Listen to what P. Axelrod, the inspirer of Luch, says. Here is what he wrote in Nevsky Golos, No. 6, when a section of the St. Petersburg workers decided to publish one non-factional newspaper to offset Zvezda and Zhivoye Delo:
"The idea of a non-factional Social-Democratic organ is at the present time a utopia and, moreover, a utopia which objectively runs counter to the interests of Party-political development and the organisational unity of the proletariat under the banner of Social-Democracy. Drive nature out of the door and it will fly in through the window. . . . Can the proposed workers' organ take a neutral stand between the two opposite camps? . . . Obviously not" (see Nevsky Golos, No. 6).
Thus, according to Axelrod, one common newspaper is not only impossible but harmful, because it "runs counter to the interests of the political development of the proletariat."
Let us hear what the other inspirer of Luch, the notorious Dan, has to say.
"Great political tasks," he writes, "make inevitable a relentless war against anti-Liquidationism. . . . Anti-Liquidationism is a constant brake, constant disruption." It is necessary . . . "to exert every effort to kill it in embryo" (see Nasha Zarya, No. 6, 1911).
Thus, "relentless war against anti-Liquidationism," i.e., against Pravada, "to kill anti-Liquidationism," i.e., Pravada—that is what Dan proposes.
After all this, how can the seven deputies talk seriously about merging the two newspapers?
Whom do they want to merge, to unite?
One thing or the other :
Either they have not yet understood the question and have not yet managed to grasp the stand taken by Luch, whose supporters they claim to be—and in that case they themselves "know not what they do."
Or they are true Luch-ists, are ready with Dan "to kill anti-Liquidationism"; like Axelrod, do not believe that a single paper is possible, but talk loudly about unity in order surreptitiously to prepare the ground for a split in the Duma group. . . .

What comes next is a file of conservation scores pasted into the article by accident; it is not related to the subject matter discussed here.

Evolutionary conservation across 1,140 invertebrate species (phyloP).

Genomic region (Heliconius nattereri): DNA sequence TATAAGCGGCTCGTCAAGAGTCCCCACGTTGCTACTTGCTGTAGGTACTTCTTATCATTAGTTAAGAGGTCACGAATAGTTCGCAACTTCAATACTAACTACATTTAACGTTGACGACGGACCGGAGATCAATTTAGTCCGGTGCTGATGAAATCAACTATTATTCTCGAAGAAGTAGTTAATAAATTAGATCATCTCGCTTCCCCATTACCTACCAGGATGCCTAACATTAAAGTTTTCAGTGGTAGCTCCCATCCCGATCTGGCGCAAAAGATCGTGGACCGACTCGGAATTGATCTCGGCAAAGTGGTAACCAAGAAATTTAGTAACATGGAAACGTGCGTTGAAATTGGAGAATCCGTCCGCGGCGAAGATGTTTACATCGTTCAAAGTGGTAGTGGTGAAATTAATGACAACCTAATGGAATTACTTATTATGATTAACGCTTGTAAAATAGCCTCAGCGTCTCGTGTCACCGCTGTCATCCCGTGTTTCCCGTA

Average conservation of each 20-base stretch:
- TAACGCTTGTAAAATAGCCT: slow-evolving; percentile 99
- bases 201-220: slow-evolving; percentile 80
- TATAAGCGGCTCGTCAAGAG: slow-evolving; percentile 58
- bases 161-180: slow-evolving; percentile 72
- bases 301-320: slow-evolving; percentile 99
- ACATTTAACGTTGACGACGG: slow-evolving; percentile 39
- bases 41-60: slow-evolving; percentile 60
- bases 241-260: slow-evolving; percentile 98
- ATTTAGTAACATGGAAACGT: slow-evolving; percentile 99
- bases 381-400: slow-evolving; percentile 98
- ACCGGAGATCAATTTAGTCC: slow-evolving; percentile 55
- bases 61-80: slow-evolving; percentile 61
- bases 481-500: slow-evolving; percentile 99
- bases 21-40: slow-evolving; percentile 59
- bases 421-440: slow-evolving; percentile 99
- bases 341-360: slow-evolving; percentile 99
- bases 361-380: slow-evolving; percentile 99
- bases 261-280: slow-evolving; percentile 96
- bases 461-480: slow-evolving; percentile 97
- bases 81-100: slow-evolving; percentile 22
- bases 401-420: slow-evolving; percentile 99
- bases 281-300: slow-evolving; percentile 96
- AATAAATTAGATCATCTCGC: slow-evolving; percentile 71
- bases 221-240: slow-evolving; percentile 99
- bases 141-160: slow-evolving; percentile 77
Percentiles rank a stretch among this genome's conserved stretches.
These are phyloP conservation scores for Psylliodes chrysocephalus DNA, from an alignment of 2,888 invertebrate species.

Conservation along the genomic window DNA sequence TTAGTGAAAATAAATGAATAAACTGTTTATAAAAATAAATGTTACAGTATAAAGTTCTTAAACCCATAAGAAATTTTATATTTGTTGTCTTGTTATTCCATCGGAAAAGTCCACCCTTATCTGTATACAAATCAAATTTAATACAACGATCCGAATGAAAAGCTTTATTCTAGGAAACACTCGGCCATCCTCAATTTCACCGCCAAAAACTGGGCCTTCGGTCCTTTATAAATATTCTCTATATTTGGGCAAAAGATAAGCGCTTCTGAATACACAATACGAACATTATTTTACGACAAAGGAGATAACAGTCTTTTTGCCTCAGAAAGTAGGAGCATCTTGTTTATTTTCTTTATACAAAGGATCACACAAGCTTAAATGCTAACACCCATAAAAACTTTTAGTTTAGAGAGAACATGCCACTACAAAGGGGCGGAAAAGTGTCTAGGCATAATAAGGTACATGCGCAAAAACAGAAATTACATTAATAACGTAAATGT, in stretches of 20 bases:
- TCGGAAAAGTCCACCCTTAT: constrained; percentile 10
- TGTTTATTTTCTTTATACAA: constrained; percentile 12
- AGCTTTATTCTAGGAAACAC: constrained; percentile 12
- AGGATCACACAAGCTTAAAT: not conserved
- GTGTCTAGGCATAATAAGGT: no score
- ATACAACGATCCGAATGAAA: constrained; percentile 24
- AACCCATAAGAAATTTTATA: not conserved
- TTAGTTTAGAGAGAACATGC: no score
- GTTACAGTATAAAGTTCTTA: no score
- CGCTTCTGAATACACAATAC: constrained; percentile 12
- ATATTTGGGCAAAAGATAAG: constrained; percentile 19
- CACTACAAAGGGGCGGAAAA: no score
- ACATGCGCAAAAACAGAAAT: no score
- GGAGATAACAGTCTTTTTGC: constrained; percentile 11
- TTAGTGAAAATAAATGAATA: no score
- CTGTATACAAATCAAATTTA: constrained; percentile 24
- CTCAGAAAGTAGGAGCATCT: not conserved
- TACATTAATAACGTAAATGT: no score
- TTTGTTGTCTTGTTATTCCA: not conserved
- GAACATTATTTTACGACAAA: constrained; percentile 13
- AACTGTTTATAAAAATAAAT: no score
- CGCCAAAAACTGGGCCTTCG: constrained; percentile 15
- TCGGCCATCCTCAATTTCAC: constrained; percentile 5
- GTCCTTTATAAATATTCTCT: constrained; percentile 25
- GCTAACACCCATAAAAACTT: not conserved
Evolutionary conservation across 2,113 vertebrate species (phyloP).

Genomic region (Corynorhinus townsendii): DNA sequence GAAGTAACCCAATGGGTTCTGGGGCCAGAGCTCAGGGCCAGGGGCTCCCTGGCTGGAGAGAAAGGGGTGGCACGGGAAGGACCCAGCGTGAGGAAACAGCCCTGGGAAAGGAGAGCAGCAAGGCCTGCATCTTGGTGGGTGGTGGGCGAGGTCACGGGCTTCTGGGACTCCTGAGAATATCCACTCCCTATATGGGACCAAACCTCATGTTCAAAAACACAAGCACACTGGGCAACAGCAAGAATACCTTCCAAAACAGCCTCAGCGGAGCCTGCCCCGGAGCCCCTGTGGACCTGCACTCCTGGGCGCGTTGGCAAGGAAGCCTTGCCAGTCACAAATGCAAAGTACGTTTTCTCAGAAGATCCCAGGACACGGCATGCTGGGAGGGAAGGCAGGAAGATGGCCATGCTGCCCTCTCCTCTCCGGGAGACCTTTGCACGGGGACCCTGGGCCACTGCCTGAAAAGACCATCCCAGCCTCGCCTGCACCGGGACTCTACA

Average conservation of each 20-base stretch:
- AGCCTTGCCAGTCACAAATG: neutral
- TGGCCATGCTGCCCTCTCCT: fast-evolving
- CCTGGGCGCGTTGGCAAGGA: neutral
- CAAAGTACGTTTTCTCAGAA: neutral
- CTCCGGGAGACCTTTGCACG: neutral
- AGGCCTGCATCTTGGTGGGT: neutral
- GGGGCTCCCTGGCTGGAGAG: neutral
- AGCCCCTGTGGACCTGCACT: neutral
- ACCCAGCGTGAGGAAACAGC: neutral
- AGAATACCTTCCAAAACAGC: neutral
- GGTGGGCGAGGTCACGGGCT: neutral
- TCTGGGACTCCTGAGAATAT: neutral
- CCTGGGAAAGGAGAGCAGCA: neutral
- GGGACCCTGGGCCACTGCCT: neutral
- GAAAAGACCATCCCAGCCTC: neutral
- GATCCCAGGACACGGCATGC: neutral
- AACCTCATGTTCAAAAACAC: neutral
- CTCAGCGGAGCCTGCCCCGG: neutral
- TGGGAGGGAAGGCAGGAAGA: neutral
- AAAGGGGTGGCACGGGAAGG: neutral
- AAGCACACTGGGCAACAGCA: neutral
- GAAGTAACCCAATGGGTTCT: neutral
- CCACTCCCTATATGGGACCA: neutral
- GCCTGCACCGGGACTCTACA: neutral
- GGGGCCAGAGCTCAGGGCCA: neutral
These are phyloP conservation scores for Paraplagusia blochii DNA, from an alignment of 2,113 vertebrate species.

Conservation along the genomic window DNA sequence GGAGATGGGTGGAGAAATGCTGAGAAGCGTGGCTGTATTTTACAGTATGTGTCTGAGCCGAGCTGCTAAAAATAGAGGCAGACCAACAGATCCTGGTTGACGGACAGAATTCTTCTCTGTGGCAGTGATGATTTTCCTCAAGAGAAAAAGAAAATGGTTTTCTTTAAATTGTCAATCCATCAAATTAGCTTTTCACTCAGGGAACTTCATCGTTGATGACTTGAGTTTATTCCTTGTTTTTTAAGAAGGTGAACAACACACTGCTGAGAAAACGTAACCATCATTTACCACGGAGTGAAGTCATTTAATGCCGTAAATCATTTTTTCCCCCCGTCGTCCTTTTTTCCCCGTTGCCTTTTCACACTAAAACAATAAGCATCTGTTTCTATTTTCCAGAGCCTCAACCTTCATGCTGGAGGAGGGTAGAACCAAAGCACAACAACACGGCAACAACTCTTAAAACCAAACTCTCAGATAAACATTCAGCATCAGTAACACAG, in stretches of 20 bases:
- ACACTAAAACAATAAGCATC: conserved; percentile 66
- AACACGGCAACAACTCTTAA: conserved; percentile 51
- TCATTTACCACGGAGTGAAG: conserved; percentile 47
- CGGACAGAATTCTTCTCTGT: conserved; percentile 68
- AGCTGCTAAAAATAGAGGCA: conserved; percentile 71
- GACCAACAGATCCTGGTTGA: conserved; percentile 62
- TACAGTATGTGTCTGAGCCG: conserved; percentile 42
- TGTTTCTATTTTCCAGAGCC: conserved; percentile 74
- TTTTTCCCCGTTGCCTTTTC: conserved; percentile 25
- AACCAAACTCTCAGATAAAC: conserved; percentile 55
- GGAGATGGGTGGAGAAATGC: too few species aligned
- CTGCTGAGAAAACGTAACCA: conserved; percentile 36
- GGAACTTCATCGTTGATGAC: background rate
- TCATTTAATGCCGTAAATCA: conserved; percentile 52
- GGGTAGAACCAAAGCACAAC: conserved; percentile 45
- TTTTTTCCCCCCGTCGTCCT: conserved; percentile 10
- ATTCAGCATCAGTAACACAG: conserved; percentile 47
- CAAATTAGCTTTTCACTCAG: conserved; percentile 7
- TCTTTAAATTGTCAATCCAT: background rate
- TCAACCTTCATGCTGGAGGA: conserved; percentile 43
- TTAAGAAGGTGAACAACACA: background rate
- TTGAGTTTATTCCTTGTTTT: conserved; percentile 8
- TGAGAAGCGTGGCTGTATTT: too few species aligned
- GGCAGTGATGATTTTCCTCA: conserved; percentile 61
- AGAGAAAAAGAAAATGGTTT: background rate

Be that as it may, one thing is beyond doubt: the workers are confronted with the question of maintaining the integrity of the Social-Democratic group, which is threatened with disruption.
The group is in danger!
Who can save the group, who can safeguard the integrity of the group?
The workers, and the workers alone! Nobody but the workers!
Hence, it is the duty of the class-conscious workers to raise their voices against the splitting efforts within the group, no matter from what quarter they come.
It is the duty of the class-conscious workers to call to order the seven Social-Democratic deputies who are attacking the other half of the Social-Democratic group.
The workers must intervene in the matter forthwith in order to safeguard the unity of the group.
It is impossible to remain silent now. More than that—silence now is a crime.
Pravada, No. 47, February 26, 1913
1. In December 1912 the workers' deputies in the Fourth Duma agreed to allow their names to be included in the list of contributors to Luch. At the same time they continued to contribute to Pravada. Actually, they did not contribute to Luch. Later, on the instructions of the Central Committee they announced that they withdrew their names from the list of contributors to Luch. This gave rise to a fierce controversy between the Bolshevik six and the Menshevik seven, the two sections of the Social-Democratic group in the Duma.
2. This refers to the Social-Democratic group in the Third State Duma.
3. Zhivoye Delo (The Living Cause) — a legal weekly newspaper published by the Menshevik Liquidators in St . Petersburg from January to April 1912.